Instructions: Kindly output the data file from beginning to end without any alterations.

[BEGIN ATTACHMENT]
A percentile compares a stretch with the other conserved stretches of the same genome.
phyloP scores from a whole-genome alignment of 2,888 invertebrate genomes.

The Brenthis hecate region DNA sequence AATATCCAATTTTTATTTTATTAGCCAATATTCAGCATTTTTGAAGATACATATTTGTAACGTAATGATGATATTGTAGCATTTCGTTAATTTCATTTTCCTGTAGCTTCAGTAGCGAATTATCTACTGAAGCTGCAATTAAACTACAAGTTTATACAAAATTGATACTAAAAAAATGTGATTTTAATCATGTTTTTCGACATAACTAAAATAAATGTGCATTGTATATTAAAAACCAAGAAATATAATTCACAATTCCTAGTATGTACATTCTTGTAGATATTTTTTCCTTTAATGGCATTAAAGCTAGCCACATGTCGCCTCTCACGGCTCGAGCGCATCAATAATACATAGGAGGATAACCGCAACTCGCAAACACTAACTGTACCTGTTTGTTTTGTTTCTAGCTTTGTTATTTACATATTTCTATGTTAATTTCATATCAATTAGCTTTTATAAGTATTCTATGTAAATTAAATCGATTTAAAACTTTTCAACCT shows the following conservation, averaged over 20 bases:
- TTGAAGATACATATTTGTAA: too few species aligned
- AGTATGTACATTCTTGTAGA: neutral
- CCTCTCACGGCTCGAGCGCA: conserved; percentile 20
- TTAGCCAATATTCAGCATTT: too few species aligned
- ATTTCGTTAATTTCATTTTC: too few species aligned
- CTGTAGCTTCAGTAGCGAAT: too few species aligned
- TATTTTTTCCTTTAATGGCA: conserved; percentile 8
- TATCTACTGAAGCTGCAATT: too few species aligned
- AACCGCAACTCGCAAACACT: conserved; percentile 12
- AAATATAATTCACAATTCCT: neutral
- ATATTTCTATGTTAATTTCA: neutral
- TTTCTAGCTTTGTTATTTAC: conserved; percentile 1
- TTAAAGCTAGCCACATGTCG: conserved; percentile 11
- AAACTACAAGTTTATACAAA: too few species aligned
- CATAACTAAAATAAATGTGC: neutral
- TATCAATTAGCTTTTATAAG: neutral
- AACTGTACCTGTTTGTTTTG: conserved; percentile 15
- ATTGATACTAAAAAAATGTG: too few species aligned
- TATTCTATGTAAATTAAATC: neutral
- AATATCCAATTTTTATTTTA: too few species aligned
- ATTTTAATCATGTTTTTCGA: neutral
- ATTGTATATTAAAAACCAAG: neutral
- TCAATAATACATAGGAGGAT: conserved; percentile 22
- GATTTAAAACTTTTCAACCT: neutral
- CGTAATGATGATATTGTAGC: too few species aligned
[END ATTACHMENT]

A percentile compares a stretch with the other conserved stretches of the same genome.
phyloP scores from a whole-genome alignment of 2,888 invertebrate genomes.

The Brenthis hecate region DNA sequence AATATCCAATTTTTATTTTATTAGCCAATATTCAGCATTTTTGAAGATACATATTTGTAACGTAATGATGATATTGTAGCATTTCGTTAATTTCATTTTCCTGTAGCTTCAGTAGCGAATTATCTACTGAAGCTGCAATTAAACTACAAGTTTATACAAAATTGATACTAAAAAAATGTGATTTTAATCATGTTTTTCGACATAACTAAAATAAATGTGCATTGTATATTAAAAACCAAGAAATATAATTCACAATTCCTAGTATGTACATTCTTGTAGATATTTTTTCCTTTAATGGCATTAAAGCTAGCCACATGTCGCCTCTCACGGCTCGAGCGCATCAATAATACATAGGAGGATAACCGCAACTCGCAAACACTAACTGTACCTGTTTGTTTTGTTTCTAGCTTTGTTATTTACATATTTCTATGTTAATTTCATATCAATTAGCTTTTATAAGTATTCTATGTAAATTAAATCGATTTAAAACTTTTCAACCT shows the following conservation, averaged over 20 bases:
- TTGAAGATACATATTTGTAA: too few species aligned
- AGTATGTACATTCTTGTAGA: neutral
- CCTCTCACGGCTCGAGCGCA: conserved; percentile 20
- TTAGCCAATATTCAGCATTT: too few species aligned
- ATTTCGTTAATTTCATTTTC: too few species aligned
- CTGTAGCTTCAGTAGCGAAT: too few species aligned
- TATTTTTTCCTTTAATGGCA: conserved; percentile 8
- TATCTACTGAAGCTGCAATT: too few species aligned
- AACCGCAACTCGCAAACACT: conserved; percentile 12
- AAATATAATTCACAATTCCT: neutral
- ATATTTCTATGTTAATTTCA: neutral
- TTTCTAGCTTTGTTATTTAC: conserved; percentile 1
- TTAAAGCTAGCCACATGTCG: conserved; percentile 11
- AAACTACAAGTTTATACAAA: too few species aligned
- CATAACTAAAATAAATGTGC: neutral
- TATCAATTAGCTTTTATAAG: neutral
- AACTGTACCTGTTTGTTTTG: conserved; percentile 15
- ATTGATACTAAAAAAATGTG: too few species aligned
- TATTCTATGTAAATTAAATC: neutral
- AATATCCAATTTTTATTTTA: too few species aligned
- ATTTTAATCATGTTTTTCGA: neutral
- ATTGTATATTAAAAACCAAG: neutral
- TCAATAATACATAGGAGGAT: conserved; percentile 22
- GATTTAAAACTTTTCAACCT: neutral
- CGTAATGATGATATTGTAGC: too few species aligned